Tuesday, July 18, 2017

Carlos Flores: Pajarero

Carlos Flores is a pajarero. For fifty years he has been an ambulant bird vendor, wandering the streets of Oaxaca with his cages of colorful birds strapped to his back. He is one of a handful of men in Mexico who still earn their living in this way.
When he was fifteen, a cousin in Mexico City invited him to join him in selling birds on the streets. Since Don Carlos did not have a job at the time he accepted. “I didn’t know anything about birds”, he told me. “I had to learn everything, what kind of bird they were, what they ate, how to care for them, and how to sell them to people”. Carlos’ cousin and other bird vendors took him under their wing and taught him all he needed to know. In a matter of weeks he was selling on his own and generating a small income. Today a good month sales brings him 6000 to 8000 pesos ($330-$440). From that subtract the expenditures for the purchase of the birds, travel to get them, and their food and medicines. It does not leave much as profit.
Many things have changed since the time Carlos started selling. Many birds are now protected due to their dwindling numbers. The Secretary of the Environment and Natural Resources monitors bird vendors. Carlos has a permit that must be renewed yearly, and there are stiff fines for capturing and selling protected birds. Carlos travels throughout Mexico to purchase his birds. He transports them in the luggage compartment of buses and can only travel at night when it is cool and safe for the birds.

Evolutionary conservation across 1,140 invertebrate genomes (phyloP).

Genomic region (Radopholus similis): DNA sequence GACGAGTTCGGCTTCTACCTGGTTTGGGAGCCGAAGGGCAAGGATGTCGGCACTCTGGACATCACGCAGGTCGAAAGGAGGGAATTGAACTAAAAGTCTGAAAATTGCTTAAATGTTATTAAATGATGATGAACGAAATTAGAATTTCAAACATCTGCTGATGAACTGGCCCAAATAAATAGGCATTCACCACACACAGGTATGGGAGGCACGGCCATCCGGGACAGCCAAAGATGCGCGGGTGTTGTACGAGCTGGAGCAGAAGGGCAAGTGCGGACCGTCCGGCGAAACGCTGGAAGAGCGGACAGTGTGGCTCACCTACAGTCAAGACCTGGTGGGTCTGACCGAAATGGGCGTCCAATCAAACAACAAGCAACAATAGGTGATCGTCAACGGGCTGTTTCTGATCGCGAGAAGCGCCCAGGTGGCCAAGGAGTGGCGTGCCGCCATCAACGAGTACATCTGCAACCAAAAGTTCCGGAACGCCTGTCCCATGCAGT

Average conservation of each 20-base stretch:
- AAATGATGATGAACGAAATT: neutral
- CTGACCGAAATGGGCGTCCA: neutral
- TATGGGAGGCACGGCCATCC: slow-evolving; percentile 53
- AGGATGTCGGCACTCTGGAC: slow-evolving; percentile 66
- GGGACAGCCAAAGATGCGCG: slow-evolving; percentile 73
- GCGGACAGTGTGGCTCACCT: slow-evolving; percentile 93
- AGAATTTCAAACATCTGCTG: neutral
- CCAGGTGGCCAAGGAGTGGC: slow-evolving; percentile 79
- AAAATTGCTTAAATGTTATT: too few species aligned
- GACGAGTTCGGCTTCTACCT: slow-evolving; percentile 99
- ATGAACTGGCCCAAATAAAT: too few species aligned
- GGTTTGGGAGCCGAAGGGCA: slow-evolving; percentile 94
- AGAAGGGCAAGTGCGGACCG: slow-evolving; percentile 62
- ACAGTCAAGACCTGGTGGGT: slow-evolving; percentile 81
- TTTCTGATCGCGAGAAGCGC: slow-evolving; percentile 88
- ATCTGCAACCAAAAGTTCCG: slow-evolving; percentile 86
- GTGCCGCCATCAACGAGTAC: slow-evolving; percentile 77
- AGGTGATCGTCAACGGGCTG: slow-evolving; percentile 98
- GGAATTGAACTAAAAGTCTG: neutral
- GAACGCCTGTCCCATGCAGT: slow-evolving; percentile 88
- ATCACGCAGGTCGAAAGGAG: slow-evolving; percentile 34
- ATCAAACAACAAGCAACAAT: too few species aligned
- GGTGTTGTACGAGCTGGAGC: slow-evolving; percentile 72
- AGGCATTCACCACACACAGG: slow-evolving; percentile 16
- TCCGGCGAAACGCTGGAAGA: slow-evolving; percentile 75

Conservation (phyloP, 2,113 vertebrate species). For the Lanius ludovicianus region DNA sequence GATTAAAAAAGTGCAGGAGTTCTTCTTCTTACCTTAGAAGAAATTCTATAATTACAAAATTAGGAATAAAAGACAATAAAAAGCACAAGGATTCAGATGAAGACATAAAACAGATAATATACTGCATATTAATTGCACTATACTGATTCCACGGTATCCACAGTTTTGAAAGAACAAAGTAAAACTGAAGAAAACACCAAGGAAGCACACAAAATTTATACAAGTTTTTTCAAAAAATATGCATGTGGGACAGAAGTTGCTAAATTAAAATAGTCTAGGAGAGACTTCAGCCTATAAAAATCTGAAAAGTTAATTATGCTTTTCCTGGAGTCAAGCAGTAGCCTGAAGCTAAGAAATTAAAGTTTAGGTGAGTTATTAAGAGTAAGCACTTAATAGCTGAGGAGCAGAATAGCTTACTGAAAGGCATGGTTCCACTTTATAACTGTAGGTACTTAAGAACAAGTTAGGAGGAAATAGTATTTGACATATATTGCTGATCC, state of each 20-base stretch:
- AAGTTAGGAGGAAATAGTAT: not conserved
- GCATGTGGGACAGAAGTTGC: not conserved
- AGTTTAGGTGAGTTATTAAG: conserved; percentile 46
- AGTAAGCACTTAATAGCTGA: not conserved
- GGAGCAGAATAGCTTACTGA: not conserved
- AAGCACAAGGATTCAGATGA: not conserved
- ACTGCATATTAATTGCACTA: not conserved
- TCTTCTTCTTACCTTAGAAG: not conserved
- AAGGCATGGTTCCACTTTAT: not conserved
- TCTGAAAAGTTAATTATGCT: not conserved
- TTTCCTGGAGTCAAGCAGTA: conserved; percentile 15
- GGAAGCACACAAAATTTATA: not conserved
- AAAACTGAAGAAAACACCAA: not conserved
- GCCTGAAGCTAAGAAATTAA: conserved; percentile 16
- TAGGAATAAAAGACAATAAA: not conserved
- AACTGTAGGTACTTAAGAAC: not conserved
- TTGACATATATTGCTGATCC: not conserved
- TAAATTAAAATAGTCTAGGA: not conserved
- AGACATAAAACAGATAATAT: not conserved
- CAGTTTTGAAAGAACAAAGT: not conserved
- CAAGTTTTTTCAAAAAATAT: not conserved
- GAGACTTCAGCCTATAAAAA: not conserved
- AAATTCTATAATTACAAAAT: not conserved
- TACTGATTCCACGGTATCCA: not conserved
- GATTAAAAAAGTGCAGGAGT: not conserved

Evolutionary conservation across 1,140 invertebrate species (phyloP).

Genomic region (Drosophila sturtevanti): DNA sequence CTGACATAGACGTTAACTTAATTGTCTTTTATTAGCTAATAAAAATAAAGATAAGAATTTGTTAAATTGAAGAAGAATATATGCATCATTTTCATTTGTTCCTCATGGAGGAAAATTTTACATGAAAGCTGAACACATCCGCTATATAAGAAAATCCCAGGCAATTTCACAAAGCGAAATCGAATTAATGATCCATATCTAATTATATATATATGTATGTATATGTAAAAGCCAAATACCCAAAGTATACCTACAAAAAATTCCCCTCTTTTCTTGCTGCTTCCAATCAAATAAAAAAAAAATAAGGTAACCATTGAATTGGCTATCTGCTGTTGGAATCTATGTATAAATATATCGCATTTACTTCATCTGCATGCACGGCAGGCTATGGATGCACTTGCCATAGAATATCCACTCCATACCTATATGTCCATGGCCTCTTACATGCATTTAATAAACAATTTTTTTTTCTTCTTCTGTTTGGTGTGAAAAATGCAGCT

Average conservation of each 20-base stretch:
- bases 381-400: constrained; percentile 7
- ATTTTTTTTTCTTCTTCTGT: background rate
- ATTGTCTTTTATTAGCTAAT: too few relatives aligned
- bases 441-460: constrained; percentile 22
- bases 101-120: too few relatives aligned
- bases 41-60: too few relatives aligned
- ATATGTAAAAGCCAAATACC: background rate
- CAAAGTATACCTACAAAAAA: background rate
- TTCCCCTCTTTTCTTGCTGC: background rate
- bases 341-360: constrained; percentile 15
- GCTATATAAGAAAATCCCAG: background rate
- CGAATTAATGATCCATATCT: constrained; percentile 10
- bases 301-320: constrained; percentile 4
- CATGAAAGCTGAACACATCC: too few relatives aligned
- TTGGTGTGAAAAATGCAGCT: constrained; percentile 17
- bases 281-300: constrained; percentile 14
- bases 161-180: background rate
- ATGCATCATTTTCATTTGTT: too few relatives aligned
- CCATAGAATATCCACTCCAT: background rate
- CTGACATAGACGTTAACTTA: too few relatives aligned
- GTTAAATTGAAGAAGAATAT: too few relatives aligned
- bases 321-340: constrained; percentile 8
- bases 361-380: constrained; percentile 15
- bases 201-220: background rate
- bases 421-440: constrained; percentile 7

I visited Carlos one morning to watch him at feeding time. He mixes banana, hard-boiled eggs, seeds, and a special blend of flours for their breakfasts. He has learned to detect illnesses in his birds and how to treat them. What brings him joy is to pass houses of customers and hear their birds singing and bringing happiness to the house. It also makes him happy to know they are being well cared for.
Carlos’ oficio (occupation) is in danger of extinction. At one time bird vendors were a common sight in the streets of Mexico. Many people had homes with large patios and terraces and singing birds made them an agreeable space. Now many people live in apartments and don’t have room for birds. There are also environmental and animal rights concerns that were not as common as they are today.

Once a year he goes to a pajarero procession in San Luis Potosi attended by 150-200 vendors carrying their cages to the Basilica de Nuestra Virgen de Guadalupe to be blessed. That number will most likely continue to dwindle as vendors get too old to carry the cages anymore and there is no one interested in taking their place. Like many professions, it will eventually die out. But for Carlos, it is his way of earning a living. And in doing so, he can still bring the joyous sound of singing birds into homes and lives of many and keep an ancient tradition alive. 

This post does not condone the caging and selling of birds. It is an objective documentation of a profession that still exists in Mexico.

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